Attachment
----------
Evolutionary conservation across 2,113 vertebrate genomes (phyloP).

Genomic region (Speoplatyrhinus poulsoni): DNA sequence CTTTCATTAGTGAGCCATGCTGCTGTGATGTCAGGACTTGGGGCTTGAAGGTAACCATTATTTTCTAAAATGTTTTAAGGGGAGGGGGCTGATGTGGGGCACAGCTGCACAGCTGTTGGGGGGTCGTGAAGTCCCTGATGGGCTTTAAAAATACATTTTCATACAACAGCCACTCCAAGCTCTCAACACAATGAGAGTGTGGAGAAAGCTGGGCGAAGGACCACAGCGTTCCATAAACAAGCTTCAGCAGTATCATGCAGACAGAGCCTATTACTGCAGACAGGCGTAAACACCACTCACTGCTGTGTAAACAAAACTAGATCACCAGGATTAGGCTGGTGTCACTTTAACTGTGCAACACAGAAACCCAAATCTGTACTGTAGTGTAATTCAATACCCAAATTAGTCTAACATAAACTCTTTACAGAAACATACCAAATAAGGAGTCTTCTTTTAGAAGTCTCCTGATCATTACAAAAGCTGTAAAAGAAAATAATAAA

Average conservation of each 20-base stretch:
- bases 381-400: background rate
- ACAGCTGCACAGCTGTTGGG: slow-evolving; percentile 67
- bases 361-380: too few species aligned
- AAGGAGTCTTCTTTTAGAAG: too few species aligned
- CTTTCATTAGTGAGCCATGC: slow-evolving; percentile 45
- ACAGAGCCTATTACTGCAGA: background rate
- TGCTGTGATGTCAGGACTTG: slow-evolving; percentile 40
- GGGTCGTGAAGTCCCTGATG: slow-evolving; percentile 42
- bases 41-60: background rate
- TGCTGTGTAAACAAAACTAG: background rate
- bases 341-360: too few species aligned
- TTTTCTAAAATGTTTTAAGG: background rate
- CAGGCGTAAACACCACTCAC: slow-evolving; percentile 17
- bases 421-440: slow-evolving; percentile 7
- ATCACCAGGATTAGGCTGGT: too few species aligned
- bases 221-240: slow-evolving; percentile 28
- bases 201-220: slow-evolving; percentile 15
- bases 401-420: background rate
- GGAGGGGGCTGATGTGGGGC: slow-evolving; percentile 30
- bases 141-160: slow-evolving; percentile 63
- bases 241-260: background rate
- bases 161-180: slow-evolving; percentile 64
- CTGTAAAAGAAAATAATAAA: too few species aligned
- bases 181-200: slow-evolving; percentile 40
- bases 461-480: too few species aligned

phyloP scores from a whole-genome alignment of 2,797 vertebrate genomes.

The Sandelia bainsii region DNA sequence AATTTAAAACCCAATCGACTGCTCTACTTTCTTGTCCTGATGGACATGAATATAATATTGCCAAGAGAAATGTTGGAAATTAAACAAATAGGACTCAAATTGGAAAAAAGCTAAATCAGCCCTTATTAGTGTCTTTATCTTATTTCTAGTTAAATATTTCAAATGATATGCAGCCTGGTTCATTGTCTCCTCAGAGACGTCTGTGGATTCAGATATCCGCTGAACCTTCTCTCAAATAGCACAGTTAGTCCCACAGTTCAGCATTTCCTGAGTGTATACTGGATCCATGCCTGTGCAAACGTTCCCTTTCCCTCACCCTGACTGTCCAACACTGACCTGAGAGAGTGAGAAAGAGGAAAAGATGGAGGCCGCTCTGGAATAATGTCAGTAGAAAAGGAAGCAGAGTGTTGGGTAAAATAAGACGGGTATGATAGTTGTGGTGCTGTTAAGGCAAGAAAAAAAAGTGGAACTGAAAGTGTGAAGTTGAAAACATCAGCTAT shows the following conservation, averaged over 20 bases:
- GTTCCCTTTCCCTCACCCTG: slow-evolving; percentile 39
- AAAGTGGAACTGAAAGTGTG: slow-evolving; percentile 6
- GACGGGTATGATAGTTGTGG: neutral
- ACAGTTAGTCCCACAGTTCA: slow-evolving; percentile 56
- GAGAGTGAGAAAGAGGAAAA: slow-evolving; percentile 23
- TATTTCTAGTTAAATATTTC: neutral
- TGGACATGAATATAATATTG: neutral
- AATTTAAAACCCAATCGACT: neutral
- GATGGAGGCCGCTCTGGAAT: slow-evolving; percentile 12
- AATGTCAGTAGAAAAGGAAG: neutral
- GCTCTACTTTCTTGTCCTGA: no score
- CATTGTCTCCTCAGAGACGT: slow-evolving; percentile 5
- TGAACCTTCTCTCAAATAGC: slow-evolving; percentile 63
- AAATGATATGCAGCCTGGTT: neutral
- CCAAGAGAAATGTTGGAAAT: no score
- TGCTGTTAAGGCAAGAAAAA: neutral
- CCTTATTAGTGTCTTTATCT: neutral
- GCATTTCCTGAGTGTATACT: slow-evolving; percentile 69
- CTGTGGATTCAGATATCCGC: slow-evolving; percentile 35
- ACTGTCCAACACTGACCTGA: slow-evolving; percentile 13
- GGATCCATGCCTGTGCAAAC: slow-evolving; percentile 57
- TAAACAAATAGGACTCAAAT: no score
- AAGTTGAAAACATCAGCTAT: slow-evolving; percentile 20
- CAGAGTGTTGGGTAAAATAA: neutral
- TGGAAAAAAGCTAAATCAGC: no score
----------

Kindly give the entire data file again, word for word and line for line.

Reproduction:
Evolutionary conservation across 2,113 vertebrate genomes (phyloP).

Genomic region (Speoplatyrhinus poulsoni): DNA sequence CTTTCATTAGTGAGCCATGCTGCTGTGATGTCAGGACTTGGGGCTTGAAGGTAACCATTATTTTCTAAAATGTTTTAAGGGGAGGGGGCTGATGTGGGGCACAGCTGCACAGCTGTTGGGGGGTCGTGAAGTCCCTGATGGGCTTTAAAAATACATTTTCATACAACAGCCACTCCAAGCTCTCAACACAATGAGAGTGTGGAGAAAGCTGGGCGAAGGACCACAGCGTTCCATAAACAAGCTTCAGCAGTATCATGCAGACAGAGCCTATTACTGCAGACAGGCGTAAACACCACTCACTGCTGTGTAAACAAAACTAGATCACCAGGATTAGGCTGGTGTCACTTTAACTGTGCAACACAGAAACCCAAATCTGTACTGTAGTGTAATTCAATACCCAAATTAGTCTAACATAAACTCTTTACAGAAACATACCAAATAAGGAGTCTTCTTTTAGAAGTCTCCTGATCATTACAAAAGCTGTAAAAGAAAATAATAAA

Average conservation of each 20-base stretch:
- bases 381-400: background rate
- ACAGCTGCACAGCTGTTGGG: slow-evolving; percentile 67
- bases 361-380: too few species aligned
- AAGGAGTCTTCTTTTAGAAG: too few species aligned
- CTTTCATTAGTGAGCCATGC: slow-evolving; percentile 45
- ACAGAGCCTATTACTGCAGA: background rate
- TGCTGTGATGTCAGGACTTG: slow-evolving; percentile 40
- GGGTCGTGAAGTCCCTGATG: slow-evolving; percentile 42
- bases 41-60: background rate
- TGCTGTGTAAACAAAACTAG: background rate
- bases 341-360: too few species aligned
- TTTTCTAAAATGTTTTAAGG: background rate
- CAGGCGTAAACACCACTCAC: slow-evolving; percentile 17
- bases 421-440: slow-evolving; percentile 7
- ATCACCAGGATTAGGCTGGT: too few species aligned
- bases 221-240: slow-evolving; percentile 28
- bases 201-220: slow-evolving; percentile 15
- bases 401-420: background rate
- GGAGGGGGCTGATGTGGGGC: slow-evolving; percentile 30
- bases 141-160: slow-evolving; percentile 63
- bases 241-260: background rate
- bases 161-180: slow-evolving; percentile 64
- CTGTAAAAGAAAATAATAAA: too few species aligned
- bases 181-200: slow-evolving; percentile 40
- bases 461-480: too few species aligned

phyloP scores from a whole-genome alignment of 2,797 vertebrate genomes.

The Sandelia bainsii region DNA sequence AATTTAAAACCCAATCGACTGCTCTACTTTCTTGTCCTGATGGACATGAATATAATATTGCCAAGAGAAATGTTGGAAATTAAACAAATAGGACTCAAATTGGAAAAAAGCTAAATCAGCCCTTATTAGTGTCTTTATCTTATTTCTAGTTAAATATTTCAAATGATATGCAGCCTGGTTCATTGTCTCCTCAGAGACGTCTGTGGATTCAGATATCCGCTGAACCTTCTCTCAAATAGCACAGTTAGTCCCACAGTTCAGCATTTCCTGAGTGTATACTGGATCCATGCCTGTGCAAACGTTCCCTTTCCCTCACCCTGACTGTCCAACACTGACCTGAGAGAGTGAGAAAGAGGAAAAGATGGAGGCCGCTCTGGAATAATGTCAGTAGAAAAGGAAGCAGAGTGTTGGGTAAAATAAGACGGGTATGATAGTTGTGGTGCTGTTAAGGCAAGAAAAAAAAGTGGAACTGAAAGTGTGAAGTTGAAAACATCAGCTAT shows the following conservation, averaged over 20 bases:
- GTTCCCTTTCCCTCACCCTG: slow-evolving; percentile 39
- AAAGTGGAACTGAAAGTGTG: slow-evolving; percentile 6
- GACGGGTATGATAGTTGTGG: neutral
- ACAGTTAGTCCCACAGTTCA: slow-evolving; percentile 56
- GAGAGTGAGAAAGAGGAAAA: slow-evolving; percentile 23
- TATTTCTAGTTAAATATTTC: neutral
- TGGACATGAATATAATATTG: neutral
- AATTTAAAACCCAATCGACT: neutral
- GATGGAGGCCGCTCTGGAAT: slow-evolving; percentile 12
- AATGTCAGTAGAAAAGGAAG: neutral
- GCTCTACTTTCTTGTCCTGA: no score
- CATTGTCTCCTCAGAGACGT: slow-evolving; percentile 5
- TGAACCTTCTCTCAAATAGC: slow-evolving; percentile 63
- AAATGATATGCAGCCTGGTT: neutral
- CCAAGAGAAATGTTGGAAAT: no score
- TGCTGTTAAGGCAAGAAAAA: neutral
- CCTTATTAGTGTCTTTATCT: neutral
- GCATTTCCTGAGTGTATACT: slow-evolving; percentile 69
- CTGTGGATTCAGATATCCGC: slow-evolving; percentile 35
- ACTGTCCAACACTGACCTGA: slow-evolving; percentile 13
- GGATCCATGCCTGTGCAAAC: slow-evolving; percentile 57
- TAAACAAATAGGACTCAAAT: no score
- AAGTTGAAAACATCAGCTAT: slow-evolving; percentile 20
- CAGAGTGTTGGGTAAAATAA: neutral
- TGGAAAAAAGCTAAATCAGC: no score